Say you have a graph of a curve describing the motion of a particle. How far has the particle traveled along the curve within the first five seconds? Can we find a general formula for how far it has traveled by time t? 😔
These questions look into the accumulation of distance along the curve over time or the arc length. Know that the AP® Calculus BC exam will focus primarily on arc length of parametric functions or curves where both x and y are functions of time, t.
Describing arc length
as the “accumulation
” of something should ring a bell—it means we’ll be using integrals
! Remember that integrals are a great way to measure the total amount of change
. With this fact, we can write the general form for the arc length, L
, of some function s(t)
For this study guide, we’ll first look into the specific formulas for Cartesian, parametric, and polar equations! 🎉
🔍 If you need a refresher on calculating definite integrals, check out this Fiveable article on Integration and Accumulation of Change!
These curves are the functions you’ve most commonly come across in your math classes. They're usually expressed in terms of one variable
The first line indicates that y is a function of x, while the second line is another case where x is a function of y. 😲
Using the general form of arc length, we can write the arc length in the following ways:
The conditions on the left-hand side indicate which function we’re finding the curve of and which one defines the bounds. In the first case, we can find the length of the curve of y between two values of x. Similarly, in the second case, we can find the length of the curve of x between two values of y. ✅
You might be able to see that these essentially the same equation—x and y are just flipped! That’s why it’s easier just to memorize one of the equations and remember to switch x and y if the problem requires it.
For these types of curves, each variable is expressed in terms of another variable, as shown below
Parametric graph created in Desmos.
Here, both y and x are changing with and dependent on t. Don’t be afraid of the additional variable, though! We can manipulate the previous arc length formulas for the cartesian equations to find the arc length for parametric equations:
Notice that the formula looks similar to the case of the Cartesian equation. However, both x and y are changing, so we need to account for both of their fluctuations!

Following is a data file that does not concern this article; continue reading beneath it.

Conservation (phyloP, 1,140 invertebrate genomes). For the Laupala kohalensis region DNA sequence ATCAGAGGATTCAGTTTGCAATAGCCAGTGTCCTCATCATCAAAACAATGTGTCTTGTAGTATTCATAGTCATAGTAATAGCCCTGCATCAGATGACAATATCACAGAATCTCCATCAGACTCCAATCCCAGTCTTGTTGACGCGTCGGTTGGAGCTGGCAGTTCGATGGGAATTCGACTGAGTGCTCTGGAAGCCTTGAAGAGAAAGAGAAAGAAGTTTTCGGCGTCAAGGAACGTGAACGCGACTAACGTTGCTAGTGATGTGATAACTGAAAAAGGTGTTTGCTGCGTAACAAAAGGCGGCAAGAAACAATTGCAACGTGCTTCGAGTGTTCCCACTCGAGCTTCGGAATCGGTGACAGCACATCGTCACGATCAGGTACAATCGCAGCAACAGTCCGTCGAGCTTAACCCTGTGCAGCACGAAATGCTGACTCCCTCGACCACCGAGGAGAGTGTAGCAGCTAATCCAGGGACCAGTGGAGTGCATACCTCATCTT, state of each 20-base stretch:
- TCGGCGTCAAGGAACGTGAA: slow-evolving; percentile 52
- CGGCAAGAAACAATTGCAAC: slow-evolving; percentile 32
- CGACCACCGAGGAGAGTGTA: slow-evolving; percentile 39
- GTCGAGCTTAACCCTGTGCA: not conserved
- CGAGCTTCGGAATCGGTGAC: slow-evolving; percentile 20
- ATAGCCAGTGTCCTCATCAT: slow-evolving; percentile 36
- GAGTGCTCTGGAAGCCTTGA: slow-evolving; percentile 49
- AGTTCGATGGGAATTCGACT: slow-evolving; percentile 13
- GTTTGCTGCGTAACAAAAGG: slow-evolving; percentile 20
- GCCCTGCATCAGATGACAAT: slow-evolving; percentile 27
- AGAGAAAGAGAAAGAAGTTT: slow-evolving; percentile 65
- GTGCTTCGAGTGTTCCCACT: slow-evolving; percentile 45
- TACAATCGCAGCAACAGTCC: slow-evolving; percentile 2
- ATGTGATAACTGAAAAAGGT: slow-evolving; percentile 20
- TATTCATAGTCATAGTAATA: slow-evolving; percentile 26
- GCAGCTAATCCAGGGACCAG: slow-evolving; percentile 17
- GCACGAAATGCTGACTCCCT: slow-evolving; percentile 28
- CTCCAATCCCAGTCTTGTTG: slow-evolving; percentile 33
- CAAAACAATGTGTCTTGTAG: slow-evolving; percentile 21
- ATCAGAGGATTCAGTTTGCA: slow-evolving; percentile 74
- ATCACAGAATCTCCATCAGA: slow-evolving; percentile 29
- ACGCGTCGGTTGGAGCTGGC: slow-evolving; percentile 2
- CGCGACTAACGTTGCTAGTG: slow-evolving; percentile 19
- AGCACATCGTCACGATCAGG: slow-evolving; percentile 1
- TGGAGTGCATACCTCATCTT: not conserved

This formula is known as the arc length formula, and it is a special case of the more general line integral. In this formula, dx/dt and dy/dt are the partial derivatives of x and y with respect to t, and dt is the change in t. The definite integral calculates the sum of the squares of the magnitudes of the velocity vectors along the curve.
The definite integral is calculated by first finding the limits of integration, which is the range of t for which the curve is defined. Next, the integral is calculated by using numerical methods such as Simpson's rule or the trapezoidal rule. The final result is the length of the curve.
🔍 You can review parametric equations
and their properties with this handy Fiveable study guide
These curves are denoted as a function r written in terms of theta (θ), just as shown in the example below:
Polar function on a polar coordinates graph, created in Desmos.
While this form may seem different from cartesian and parametric equations, they have a close relationship. 💘
We can convert the same equation from cartesian/parametric to polar or vice-versa using:
These conversions work for arc length, too. Substituting the above equations into the parametric arc length formula gives us:
Since cartesian and polar equations are closely related, you can remember the parametric arc length formula and find its equivalent in polar coordinates by converting the parametric equations into polar equations. However, the conversion might be too tricky for some equations, so staying in the same coordinate system would be easier.
🔍 You can get a refresher on polar equations and coordinates
with this handy Fiveable study guide
❕ 2016 AP Calc BC #2: Let’s do a practice problem! This question is taken from the College Board’s AP Calc BC 2016 exam. Calculators are permitted in this section. 😌
Always pay close attention to the graphs they give us! Notice that the graph is not of the particle's actual motion but only of its motion along the y-axis. We're given information about the particle's motion along the x-axis in the form of an equation.
What's the question really asking? We want to know the total distance traveled along a curve, which sounds exactly like an arc length problem! Knowing this and the fact that the particle is moving along parametric functions (as given in the problem), let's look at the corresponding arc length formula for 0 ≤ t ≤ 2:
We are given dx/dt, and we can find dy/dt by finding the slope of the line segments in the graph. Between 0 and 2, there are two different line segments. We can split up the integral to make it easier to calculate it:
-2 is the slope of the line from t = 0 to t = 1, and 0 is the slope from t = 1 to t = 2. We can plug these complex integrals into our handy-dandy calculators to solve for the total distance. We end up with Dtot = 2.232 + 2.112 = 4.350. 👏
The arc length formula is the best tool for finding the accumulation of change along different curves. If you can identify when a problem is asking for this type of calculation, you'll be able to use the right formula! As with most things, this recognition comes with practice. Be sure to sharpen your skills and check our resources here at Fiveable for more practice problems and study guides! 👍